for National Geographic News
Scientists have looked into the eyes of rare bowhead whales and learned that some of them can outlive humans by generationswith at least one male pushing 200 years old.
"About 5 percent of the population is over a hundred years old and in some cases 160 to 180 years old," said Jeffrey Bada, a marine chemist at the Scripps Institution of Oceanography in La Jolla, California.
"They are truly aged animals, perhaps the most aged animals on Earth," he continued.
Bowheads, also known as Greenland right whales, are baleen whales, meaning that instead of teeth they have bonelike plates that they use to strain food from gulps of water.
The whales live in the Arctic (virtual world: Arctic interactive feature). Adults can reach 60 feet (18 meters) long and weigh more than a hundred tons (89 metric tons).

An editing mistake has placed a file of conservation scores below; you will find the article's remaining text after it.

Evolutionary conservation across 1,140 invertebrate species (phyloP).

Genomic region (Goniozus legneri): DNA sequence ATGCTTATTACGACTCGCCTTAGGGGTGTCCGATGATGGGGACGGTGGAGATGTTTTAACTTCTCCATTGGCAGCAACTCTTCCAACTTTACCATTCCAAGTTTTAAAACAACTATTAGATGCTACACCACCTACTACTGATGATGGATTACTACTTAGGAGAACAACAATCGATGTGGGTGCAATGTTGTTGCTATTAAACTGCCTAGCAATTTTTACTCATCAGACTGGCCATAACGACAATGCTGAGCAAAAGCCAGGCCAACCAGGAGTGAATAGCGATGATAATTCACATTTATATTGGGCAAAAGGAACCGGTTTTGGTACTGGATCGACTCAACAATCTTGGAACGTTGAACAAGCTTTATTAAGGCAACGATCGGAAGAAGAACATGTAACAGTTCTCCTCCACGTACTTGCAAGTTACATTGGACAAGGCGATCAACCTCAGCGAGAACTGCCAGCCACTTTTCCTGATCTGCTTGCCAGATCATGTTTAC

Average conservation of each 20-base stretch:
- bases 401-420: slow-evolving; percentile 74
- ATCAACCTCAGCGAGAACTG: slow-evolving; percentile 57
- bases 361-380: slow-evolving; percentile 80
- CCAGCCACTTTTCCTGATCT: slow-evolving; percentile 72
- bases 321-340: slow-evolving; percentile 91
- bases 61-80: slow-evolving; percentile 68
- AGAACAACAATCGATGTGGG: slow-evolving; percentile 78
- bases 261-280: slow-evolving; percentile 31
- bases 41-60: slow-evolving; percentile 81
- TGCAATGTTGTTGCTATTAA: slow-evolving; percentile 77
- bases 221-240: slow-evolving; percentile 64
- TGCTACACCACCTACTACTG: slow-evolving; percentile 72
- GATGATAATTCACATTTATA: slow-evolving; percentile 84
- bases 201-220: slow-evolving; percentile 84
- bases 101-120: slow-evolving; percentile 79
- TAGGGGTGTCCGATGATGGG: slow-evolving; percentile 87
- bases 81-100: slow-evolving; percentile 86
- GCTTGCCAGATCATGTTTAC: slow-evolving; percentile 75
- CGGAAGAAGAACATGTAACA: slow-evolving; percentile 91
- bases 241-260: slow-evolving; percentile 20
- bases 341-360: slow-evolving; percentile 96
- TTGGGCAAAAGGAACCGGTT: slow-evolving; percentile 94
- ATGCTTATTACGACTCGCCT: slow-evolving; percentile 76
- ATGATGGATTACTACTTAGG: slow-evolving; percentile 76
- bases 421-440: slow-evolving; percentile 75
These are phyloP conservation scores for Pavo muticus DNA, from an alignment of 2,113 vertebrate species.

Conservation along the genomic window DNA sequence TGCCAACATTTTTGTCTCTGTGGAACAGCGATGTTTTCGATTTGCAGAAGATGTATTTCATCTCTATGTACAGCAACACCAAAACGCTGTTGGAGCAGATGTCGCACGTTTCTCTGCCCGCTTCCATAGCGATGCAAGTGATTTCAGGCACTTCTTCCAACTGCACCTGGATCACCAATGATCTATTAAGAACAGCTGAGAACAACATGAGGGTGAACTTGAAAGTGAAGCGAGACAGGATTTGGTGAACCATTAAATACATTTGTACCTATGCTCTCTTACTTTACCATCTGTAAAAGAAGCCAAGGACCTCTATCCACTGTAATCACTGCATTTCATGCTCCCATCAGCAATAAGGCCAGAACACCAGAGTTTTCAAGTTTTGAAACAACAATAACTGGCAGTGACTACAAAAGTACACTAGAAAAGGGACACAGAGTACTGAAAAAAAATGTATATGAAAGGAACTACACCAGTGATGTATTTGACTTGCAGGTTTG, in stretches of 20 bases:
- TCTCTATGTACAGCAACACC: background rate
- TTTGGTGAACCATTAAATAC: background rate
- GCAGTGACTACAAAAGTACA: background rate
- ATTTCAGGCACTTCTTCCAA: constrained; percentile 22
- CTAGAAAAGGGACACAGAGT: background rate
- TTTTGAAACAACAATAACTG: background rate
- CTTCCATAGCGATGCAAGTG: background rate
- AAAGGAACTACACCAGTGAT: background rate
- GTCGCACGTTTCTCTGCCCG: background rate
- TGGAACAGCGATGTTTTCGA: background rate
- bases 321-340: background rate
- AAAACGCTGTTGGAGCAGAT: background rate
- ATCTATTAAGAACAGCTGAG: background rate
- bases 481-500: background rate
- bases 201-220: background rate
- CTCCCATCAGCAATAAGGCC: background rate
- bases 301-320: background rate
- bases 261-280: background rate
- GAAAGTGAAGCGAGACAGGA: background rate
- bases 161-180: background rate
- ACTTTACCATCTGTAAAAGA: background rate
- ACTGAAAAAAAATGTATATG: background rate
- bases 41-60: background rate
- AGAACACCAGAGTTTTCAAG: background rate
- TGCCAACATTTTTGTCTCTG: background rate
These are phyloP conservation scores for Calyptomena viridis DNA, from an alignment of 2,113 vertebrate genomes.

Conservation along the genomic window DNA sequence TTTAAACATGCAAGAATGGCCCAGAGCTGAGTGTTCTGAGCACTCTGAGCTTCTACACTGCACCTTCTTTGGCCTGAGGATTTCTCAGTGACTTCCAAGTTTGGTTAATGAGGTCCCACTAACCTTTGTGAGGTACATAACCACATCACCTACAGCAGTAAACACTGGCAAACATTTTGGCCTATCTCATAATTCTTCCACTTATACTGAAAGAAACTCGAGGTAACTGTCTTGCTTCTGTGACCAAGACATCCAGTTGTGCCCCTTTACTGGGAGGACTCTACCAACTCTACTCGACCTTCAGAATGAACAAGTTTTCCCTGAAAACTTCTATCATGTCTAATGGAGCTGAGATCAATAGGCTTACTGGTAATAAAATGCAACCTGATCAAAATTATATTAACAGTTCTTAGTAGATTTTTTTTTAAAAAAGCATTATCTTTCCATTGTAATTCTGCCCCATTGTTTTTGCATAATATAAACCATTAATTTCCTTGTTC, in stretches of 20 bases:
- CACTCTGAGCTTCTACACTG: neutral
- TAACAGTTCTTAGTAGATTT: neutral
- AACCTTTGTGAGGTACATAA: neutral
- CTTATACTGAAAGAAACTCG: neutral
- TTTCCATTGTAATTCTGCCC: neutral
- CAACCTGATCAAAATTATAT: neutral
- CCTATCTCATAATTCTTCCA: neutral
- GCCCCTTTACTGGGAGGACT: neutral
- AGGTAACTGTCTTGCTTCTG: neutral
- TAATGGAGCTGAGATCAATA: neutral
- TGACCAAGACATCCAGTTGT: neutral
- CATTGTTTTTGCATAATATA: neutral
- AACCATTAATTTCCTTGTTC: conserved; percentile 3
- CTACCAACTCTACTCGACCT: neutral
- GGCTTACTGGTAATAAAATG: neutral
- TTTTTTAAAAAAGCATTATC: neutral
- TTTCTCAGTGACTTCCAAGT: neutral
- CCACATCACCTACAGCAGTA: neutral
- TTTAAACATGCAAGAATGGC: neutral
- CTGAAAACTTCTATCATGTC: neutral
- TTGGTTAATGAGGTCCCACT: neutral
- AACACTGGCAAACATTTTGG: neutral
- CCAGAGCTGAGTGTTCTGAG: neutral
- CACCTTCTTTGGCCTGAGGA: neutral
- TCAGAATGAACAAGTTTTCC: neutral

In the 1990s Craig George, a wildlife biologist with the Alaska Department of Wildlife Management in Barrow, was involved in a bowhead whale survey program for the International Whaling Commission.
The regulatory body banned commercial whaling of bowheads in 1946. Inupiat Eskimos, however, have traditionally hunted the whales and are allowed to kill a certain number each year for food and oil (wallpaper: polar bear feasting on a bowhead killed by Inupiat hunters).
George examined several whales killed during an annual Inupiat hunt and found stone harpoons imbedded in their flesh.
According to the Scripps Institution's Bada, "Stone harpoons rapidly disappeared when Europeans went into the Arctic. That was around 1860, 1870."
"All of a sudden we had whales killed in the 1990s with stone harpoons in them, suggesting they may be a hundred years old."
George contacted Bada, who had done pioneering research a decade earlier showing that bowheads can reach a hundred years or older. At the time, Bada's work had been dismissed as nonsense.
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